Research costs is another area being brought to the fore by Mifid II.
On the face of it, this seems only to affect wealth managers or fund providers, and how they purchase and use third-party research.
However, until earlier this year, the majority of advisers and their clients had no idea how much fund managers were paying for third-party research, and therefore had no idea how much of this expense was being absorbed by the provider – or passed onto the client through higher fees.
Now, Mifid II requires the unbundling of research and greater transparency on costs, so that investment firms can show they are not being induced to trade.
They will, from 3 January, have to put in place systems that can manage unbundled payments for execution and advisory service, and be able to show the research and pricing models for those services.
Sell-side firms (those providing research, such as investment banks, stockbrokers and market makers) must also disclose all the associated costs and charges to buy-side firms (fund managers, asset allocators, retail and institutional investors) so the latter can demonstrate they are acting in the client’s best interests, and have not been induced to trade.
In its 2016 paper on Mifid II’s requirements for research, PricewaterhouseCoopers outlines five core implications. These are:
• Sell-side firms must not induce clients to trade by bundling research within their execution services.
• Sell-side firms are required to review and identify services provided that could be categorised as research, and therefore for which payment would be required.
• Sell-side firms need to provide clients with unbundled costs of trading, separately identifying and charging for execution, research and other advisory services.
• Buy-side firms have to make explicit payments for research, and demonstrate that research contributes to better investment decisions, and is therefore not an inducement.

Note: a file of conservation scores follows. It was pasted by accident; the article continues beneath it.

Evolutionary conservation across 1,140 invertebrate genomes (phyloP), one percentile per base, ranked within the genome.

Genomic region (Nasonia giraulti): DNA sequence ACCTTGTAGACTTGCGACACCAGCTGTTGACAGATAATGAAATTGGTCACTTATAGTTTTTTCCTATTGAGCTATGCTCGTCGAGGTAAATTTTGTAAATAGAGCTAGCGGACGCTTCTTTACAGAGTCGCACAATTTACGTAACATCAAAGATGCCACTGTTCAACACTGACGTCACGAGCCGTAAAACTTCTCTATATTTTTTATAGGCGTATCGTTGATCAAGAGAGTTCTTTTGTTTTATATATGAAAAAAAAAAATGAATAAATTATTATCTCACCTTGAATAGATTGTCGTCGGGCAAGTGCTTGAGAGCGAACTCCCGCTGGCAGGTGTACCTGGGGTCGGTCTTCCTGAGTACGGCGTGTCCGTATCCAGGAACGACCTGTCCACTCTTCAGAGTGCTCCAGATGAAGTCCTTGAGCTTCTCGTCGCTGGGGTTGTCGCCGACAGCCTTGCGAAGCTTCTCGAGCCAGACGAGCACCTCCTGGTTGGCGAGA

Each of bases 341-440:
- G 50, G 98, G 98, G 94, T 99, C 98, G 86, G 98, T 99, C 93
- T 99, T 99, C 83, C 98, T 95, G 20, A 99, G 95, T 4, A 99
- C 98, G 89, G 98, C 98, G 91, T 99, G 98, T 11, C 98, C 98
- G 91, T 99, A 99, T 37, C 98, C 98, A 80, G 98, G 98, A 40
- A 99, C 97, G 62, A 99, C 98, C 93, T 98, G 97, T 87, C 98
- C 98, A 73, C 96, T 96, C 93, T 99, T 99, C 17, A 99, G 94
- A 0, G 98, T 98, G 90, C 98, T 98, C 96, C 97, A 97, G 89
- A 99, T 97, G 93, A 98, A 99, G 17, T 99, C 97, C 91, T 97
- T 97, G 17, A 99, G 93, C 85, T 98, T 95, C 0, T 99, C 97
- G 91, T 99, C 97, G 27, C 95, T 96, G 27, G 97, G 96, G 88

• Investment firms must provide better reporting to facilitate payments being made for research, and to help demonstrate the value that research is providing.
Linda Gibson, director of regulatory change and compliance risk for BNY Mellon’s Pershing, claims Mifid II will “govern the way wealth managers purchase and use third-party research".
“The increased transparency heralded by research unbundling not only changes the way advisory firms budget for research services, but also puts greater scrutiny on demonstrating the value of such services to investors.”
For advisers, wealth managers and discretionary managers, this means they need to develop more robust quality criteria, which will help them assess the value of any research they receive, and how it will contribute to better investment decisions.
According to Susann Altkemper, counsel for law firm CMS: “Advisers should benefit from more efficient price information, as research providers will increasingly look to differentiate themselves from other providers, and price their research competitively.”
However, this is going to be complicated, and advisers and providers will have to work better together to make any cost transparency meaningful to the client.